David Bourget (Western Ontario)
David Chalmers (ANU, NYU)
Rafael De Clercq
Jack Alan Reynolds
Learn more about PhilPapers
Biology and Philosophy 15 (2):155-175 (2000)
It is commonly accepted that thewestern view of humanity's place in nature isdominated by a dualistic opposition between nature andculture. Historically this has arisen fromexternalization of nature in both productive andcognitive practices; instances of such externalizationhave become generalized. I think the dualism can bedecomposed by identifying dominant elements in eachparticular instantiation and showing that their strictseparation evaporates under close scrutiny. The philosophical challenge this perspective presents isto substitute concrete socioecological analysis forfoundational metaphysics. A review of majorinterpretations of the history of the dualism inWestern thought indicates that the legacy is moremultistranded than is usually admitted. Modern scienceis often assumed to lie squarely within the dualism,but this is unfounded. In contrast, science providestools for contextual analysis on how human activitiesand natural processes merge. The dualism thusevaporates in actual research practice. Nevertheless,the foundational metaphysics needs to be challenged,primarily because of its paralyzing effect onenvironmental philosophy.
|Keywords||ecosocial analysis environmental philosophy environmentalism nature-culture dualism|
|Categories||categorize this paper)|
Setup an account with your affiliations in order to access resources via your University's proxy server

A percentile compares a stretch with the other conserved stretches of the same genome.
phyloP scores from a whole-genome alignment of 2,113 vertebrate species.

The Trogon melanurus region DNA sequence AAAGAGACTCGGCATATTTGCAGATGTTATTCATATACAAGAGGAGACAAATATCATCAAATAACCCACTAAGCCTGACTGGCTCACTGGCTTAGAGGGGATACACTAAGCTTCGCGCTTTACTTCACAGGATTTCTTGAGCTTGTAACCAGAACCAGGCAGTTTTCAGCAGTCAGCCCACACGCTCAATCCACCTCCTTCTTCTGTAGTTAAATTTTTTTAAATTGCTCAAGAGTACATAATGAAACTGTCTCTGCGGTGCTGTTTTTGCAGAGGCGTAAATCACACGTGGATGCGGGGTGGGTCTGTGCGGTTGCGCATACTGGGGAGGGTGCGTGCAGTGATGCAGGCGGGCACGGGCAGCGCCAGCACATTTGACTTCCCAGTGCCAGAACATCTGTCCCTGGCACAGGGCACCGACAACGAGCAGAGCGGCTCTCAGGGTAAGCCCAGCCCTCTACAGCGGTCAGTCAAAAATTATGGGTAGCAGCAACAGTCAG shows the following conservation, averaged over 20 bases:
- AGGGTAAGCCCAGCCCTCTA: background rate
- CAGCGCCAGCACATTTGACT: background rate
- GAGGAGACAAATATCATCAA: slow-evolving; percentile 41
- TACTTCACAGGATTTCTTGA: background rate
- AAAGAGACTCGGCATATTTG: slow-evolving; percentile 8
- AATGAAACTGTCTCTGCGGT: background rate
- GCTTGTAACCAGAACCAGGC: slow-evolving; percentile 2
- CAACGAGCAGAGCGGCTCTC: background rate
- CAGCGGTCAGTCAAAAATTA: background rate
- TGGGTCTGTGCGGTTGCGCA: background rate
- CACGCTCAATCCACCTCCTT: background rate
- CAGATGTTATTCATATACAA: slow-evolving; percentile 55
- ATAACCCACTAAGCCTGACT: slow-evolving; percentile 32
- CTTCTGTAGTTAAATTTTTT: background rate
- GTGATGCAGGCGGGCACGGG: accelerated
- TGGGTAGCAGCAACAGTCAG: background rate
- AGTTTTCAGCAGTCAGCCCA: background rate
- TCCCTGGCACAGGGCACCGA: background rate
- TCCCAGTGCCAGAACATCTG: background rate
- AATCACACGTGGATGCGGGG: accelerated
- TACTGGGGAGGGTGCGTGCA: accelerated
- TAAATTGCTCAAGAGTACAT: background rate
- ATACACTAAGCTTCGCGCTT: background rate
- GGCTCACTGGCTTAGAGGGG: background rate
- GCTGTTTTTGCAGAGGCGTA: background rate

Configure custom proxy (use this if your affiliation does not provide a proxy)
|Through your library|
References found in this work BETA
No references found.
Citations of this work BETA
Richard Evanoff (2007). Bioregionalism and Cross-Cultural Dialogue on a Land Ethic. Ethics, Place and Environment 10 (2):141 – 156.
Donald B. Thompson (2011). Natural Food and the Pastoral: A Sentimental Notion? [REVIEW] Journal of Agricultural and Environmental Ethics 24 (2):165-194.
Matias Laine (2010). The Nature of Nature as a Stakeholder. Journal of Business Ethics 96 (S1):73-78.
Similar books and articles
Michael V. McGinnis (1994). Myth, Nature, and the Bureaucratic Experience. Environmental Ethics 16 (4):425-436.
Cecilia Wee & Michael Pelczar (2008). Descartes' Dualism and Contemporary Dualism. Southern Journal of Philosophy 46 (1):145-160.
Kent Johnson (2007). The Legacy of Methodological Dualism. Mind and Language 22 (4):366–401.
John A. Foster (1989). A Defense of Dualism. In J. Smythies & John Beloff (eds.), The Case for Dualism. University of Virginia Press.
David E. Cooper (2009). Art, Nature, Significance. The Philosophers' Magazine 44 (44):27-35.
William R. Uttal (2004). Dualism: The Original Sin of Cognitivism. L. Erlbaum Associates.
Anne F. Elvey (2006). Beyond Culture?: Nature/Culture Dualism and the Christian Otherworldly. Ethics and the Environment 11 (2):63-84.
Arthur O. Lovejoy (1960). The Revolt Against Dualism: An Inquiry Concerning the Existence of Ideas. La Salle, Ill.,Open Court Pub. Co..
Stacey K. Sowards (2006). Identification Through Orangutans: Destabilizing the Nature/Culture Dualism. Ethics and the Environment 11 (2):45-61.
Added to index2009-01-28
Total downloads28 ( #65,475 of 1,099,911 )
Recent downloads (6 months)4 ( #90,387 of 1,099,911 )
How can I increase my downloads?